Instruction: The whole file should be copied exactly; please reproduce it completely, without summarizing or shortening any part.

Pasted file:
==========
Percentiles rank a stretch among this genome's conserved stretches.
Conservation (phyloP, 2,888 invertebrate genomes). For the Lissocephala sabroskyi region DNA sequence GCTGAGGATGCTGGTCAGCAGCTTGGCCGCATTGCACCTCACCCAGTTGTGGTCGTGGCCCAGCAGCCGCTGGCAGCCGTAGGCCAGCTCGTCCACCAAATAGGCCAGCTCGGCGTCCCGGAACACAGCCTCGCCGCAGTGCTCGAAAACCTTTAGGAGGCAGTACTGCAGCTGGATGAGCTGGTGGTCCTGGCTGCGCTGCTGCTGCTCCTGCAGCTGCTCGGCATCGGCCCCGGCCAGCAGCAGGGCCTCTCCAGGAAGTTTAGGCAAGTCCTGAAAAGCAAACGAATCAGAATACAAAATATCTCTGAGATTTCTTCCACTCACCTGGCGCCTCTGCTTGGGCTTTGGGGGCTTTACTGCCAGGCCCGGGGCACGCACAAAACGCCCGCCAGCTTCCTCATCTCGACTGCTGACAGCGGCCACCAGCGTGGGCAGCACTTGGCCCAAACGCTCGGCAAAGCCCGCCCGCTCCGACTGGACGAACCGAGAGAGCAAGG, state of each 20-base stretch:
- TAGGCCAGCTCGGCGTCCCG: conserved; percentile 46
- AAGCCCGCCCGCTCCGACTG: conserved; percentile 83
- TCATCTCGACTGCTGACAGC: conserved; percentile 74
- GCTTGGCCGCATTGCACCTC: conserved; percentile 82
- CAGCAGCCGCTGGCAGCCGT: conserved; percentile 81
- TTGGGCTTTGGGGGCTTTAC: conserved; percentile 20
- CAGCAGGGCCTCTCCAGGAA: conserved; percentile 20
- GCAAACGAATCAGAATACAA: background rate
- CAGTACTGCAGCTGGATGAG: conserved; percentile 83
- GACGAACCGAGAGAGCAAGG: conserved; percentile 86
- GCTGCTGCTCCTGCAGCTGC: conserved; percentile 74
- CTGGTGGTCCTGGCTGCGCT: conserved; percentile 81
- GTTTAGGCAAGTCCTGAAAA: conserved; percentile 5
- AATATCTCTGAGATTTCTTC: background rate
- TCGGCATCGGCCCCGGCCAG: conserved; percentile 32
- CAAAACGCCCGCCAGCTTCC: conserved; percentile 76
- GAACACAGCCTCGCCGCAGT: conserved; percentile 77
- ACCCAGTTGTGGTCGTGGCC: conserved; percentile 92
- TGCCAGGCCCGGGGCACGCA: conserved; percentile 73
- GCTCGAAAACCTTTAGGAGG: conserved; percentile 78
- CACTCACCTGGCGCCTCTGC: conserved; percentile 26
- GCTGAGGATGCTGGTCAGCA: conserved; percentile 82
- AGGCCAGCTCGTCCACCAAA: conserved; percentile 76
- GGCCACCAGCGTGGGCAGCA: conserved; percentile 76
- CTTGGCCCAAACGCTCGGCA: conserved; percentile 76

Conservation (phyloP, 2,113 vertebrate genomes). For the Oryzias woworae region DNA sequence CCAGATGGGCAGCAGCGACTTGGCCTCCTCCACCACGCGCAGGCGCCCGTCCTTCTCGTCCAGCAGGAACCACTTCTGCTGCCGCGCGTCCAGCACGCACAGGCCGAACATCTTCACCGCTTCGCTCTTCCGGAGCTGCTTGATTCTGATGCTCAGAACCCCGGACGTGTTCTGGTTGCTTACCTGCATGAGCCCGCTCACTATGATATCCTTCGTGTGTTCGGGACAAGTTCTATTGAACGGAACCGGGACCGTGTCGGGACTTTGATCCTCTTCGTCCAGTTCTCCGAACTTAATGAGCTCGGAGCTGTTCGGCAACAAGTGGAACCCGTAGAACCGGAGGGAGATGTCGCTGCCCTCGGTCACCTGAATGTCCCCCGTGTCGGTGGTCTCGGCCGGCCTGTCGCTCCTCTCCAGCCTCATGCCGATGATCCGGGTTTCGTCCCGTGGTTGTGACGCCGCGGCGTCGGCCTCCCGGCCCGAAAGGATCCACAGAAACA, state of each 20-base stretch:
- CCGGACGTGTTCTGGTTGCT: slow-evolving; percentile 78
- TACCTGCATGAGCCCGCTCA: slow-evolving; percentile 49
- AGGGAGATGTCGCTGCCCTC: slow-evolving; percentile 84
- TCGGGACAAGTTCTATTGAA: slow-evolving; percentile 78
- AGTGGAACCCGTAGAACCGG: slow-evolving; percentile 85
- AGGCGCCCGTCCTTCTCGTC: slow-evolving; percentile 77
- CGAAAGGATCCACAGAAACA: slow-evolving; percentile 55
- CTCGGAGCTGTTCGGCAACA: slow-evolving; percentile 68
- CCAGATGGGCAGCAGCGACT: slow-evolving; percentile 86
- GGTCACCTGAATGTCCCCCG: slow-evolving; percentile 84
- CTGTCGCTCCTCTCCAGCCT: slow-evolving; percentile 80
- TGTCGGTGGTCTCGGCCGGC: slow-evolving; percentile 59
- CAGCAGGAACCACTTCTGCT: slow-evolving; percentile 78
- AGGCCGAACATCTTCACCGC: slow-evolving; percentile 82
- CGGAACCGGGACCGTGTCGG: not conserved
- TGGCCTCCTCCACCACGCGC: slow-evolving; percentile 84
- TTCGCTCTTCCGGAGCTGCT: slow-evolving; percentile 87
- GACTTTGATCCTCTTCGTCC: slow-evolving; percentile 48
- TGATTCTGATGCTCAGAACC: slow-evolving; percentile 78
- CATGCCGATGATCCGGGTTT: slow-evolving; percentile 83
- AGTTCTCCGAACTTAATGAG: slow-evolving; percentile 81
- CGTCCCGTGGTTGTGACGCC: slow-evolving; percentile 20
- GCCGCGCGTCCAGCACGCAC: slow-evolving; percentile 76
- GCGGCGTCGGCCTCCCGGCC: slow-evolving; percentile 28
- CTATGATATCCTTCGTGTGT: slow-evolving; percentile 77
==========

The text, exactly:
Percentiles rank a stretch among this genome's conserved stretches.
Conservation (phyloP, 2,888 invertebrate genomes). For the Lissocephala sabroskyi region DNA sequence GCTGAGGATGCTGGTCAGCAGCTTGGCCGCATTGCACCTCACCCAGTTGTGGTCGTGGCCCAGCAGCCGCTGGCAGCCGTAGGCCAGCTCGTCCACCAAATAGGCCAGCTCGGCGTCCCGGAACACAGCCTCGCCGCAGTGCTCGAAAACCTTTAGGAGGCAGTACTGCAGCTGGATGAGCTGGTGGTCCTGGCTGCGCTGCTGCTGCTCCTGCAGCTGCTCGGCATCGGCCCCGGCCAGCAGCAGGGCCTCTCCAGGAAGTTTAGGCAAGTCCTGAAAAGCAAACGAATCAGAATACAAAATATCTCTGAGATTTCTTCCACTCACCTGGCGCCTCTGCTTGGGCTTTGGGGGCTTTACTGCCAGGCCCGGGGCACGCACAAAACGCCCGCCAGCTTCCTCATCTCGACTGCTGACAGCGGCCACCAGCGTGGGCAGCACTTGGCCCAAACGCTCGGCAAAGCCCGCCCGCTCCGACTGGACGAACCGAGAGAGCAAGG, state of each 20-base stretch:
- TAGGCCAGCTCGGCGTCCCG: conserved; percentile 46
- AAGCCCGCCCGCTCCGACTG: conserved; percentile 83
- TCATCTCGACTGCTGACAGC: conserved; percentile 74
- GCTTGGCCGCATTGCACCTC: conserved; percentile 82
- CAGCAGCCGCTGGCAGCCGT: conserved; percentile 81
- TTGGGCTTTGGGGGCTTTAC: conserved; percentile 20
- CAGCAGGGCCTCTCCAGGAA: conserved; percentile 20
- GCAAACGAATCAGAATACAA: background rate
- CAGTACTGCAGCTGGATGAG: conserved; percentile 83
- GACGAACCGAGAGAGCAAGG: conserved; percentile 86
- GCTGCTGCTCCTGCAGCTGC: conserved; percentile 74
- CTGGTGGTCCTGGCTGCGCT: conserved; percentile 81
- GTTTAGGCAAGTCCTGAAAA: conserved; percentile 5
- AATATCTCTGAGATTTCTTC: background rate
- TCGGCATCGGCCCCGGCCAG: conserved; percentile 32
- CAAAACGCCCGCCAGCTTCC: conserved; percentile 76
- GAACACAGCCTCGCCGCAGT: conserved; percentile 77
- ACCCAGTTGTGGTCGTGGCC: conserved; percentile 92
- TGCCAGGCCCGGGGCACGCA: conserved; percentile 73
- GCTCGAAAACCTTTAGGAGG: conserved; percentile 78
- CACTCACCTGGCGCCTCTGC: conserved; percentile 26
- GCTGAGGATGCTGGTCAGCA: conserved; percentile 82
- AGGCCAGCTCGTCCACCAAA: conserved; percentile 76
- GGCCACCAGCGTGGGCAGCA: conserved; percentile 76
- CTTGGCCCAAACGCTCGGCA: conserved; percentile 76

Conservation (phyloP, 2,113 vertebrate genomes). For the Oryzias woworae region DNA sequence CCAGATGGGCAGCAGCGACTTGGCCTCCTCCACCACGCGCAGGCGCCCGTCCTTCTCGTCCAGCAGGAACCACTTCTGCTGCCGCGCGTCCAGCACGCACAGGCCGAACATCTTCACCGCTTCGCTCTTCCGGAGCTGCTTGATTCTGATGCTCAGAACCCCGGACGTGTTCTGGTTGCTTACCTGCATGAGCCCGCTCACTATGATATCCTTCGTGTGTTCGGGACAAGTTCTATTGAACGGAACCGGGACCGTGTCGGGACTTTGATCCTCTTCGTCCAGTTCTCCGAACTTAATGAGCTCGGAGCTGTTCGGCAACAAGTGGAACCCGTAGAACCGGAGGGAGATGTCGCTGCCCTCGGTCACCTGAATGTCCCCCGTGTCGGTGGTCTCGGCCGGCCTGTCGCTCCTCTCCAGCCTCATGCCGATGATCCGGGTTTCGTCCCGTGGTTGTGACGCCGCGGCGTCGGCCTCCCGGCCCGAAAGGATCCACAGAAACA, state of each 20-base stretch:
- CCGGACGTGTTCTGGTTGCT: slow-evolving; percentile 78
- TACCTGCATGAGCCCGCTCA: slow-evolving; percentile 49
- AGGGAGATGTCGCTGCCCTC: slow-evolving; percentile 84
- TCGGGACAAGTTCTATTGAA: slow-evolving; percentile 78
- AGTGGAACCCGTAGAACCGG: slow-evolving; percentile 85
- AGGCGCCCGTCCTTCTCGTC: slow-evolving; percentile 77
- CGAAAGGATCCACAGAAACA: slow-evolving; percentile 55
- CTCGGAGCTGTTCGGCAACA: slow-evolving; percentile 68
- CCAGATGGGCAGCAGCGACT: slow-evolving; percentile 86
- GGTCACCTGAATGTCCCCCG: slow-evolving; percentile 84
- CTGTCGCTCCTCTCCAGCCT: slow-evolving; percentile 80
- TGTCGGTGGTCTCGGCCGGC: slow-evolving; percentile 59
- CAGCAGGAACCACTTCTGCT: slow-evolving; percentile 78
- AGGCCGAACATCTTCACCGC: slow-evolving; percentile 82
- CGGAACCGGGACCGTGTCGG: not conserved
- TGGCCTCCTCCACCACGCGC: slow-evolving; percentile 84
- TTCGCTCTTCCGGAGCTGCT: slow-evolving; percentile 87
- GACTTTGATCCTCTTCGTCC: slow-evolving; percentile 48
- TGATTCTGATGCTCAGAACC: slow-evolving; percentile 78
- CATGCCGATGATCCGGGTTT: slow-evolving; percentile 83
- AGTTCTCCGAACTTAATGAG: slow-evolving; percentile 81
- CGTCCCGTGGTTGTGACGCC: slow-evolving; percentile 20
- GCCGCGCGTCCAGCACGCAC: slow-evolving; percentile 76
- GCGGCGTCGGCCTCCCGGCC: slow-evolving; percentile 28
- CTATGATATCCTTCGTGTGT: slow-evolving; percentile 77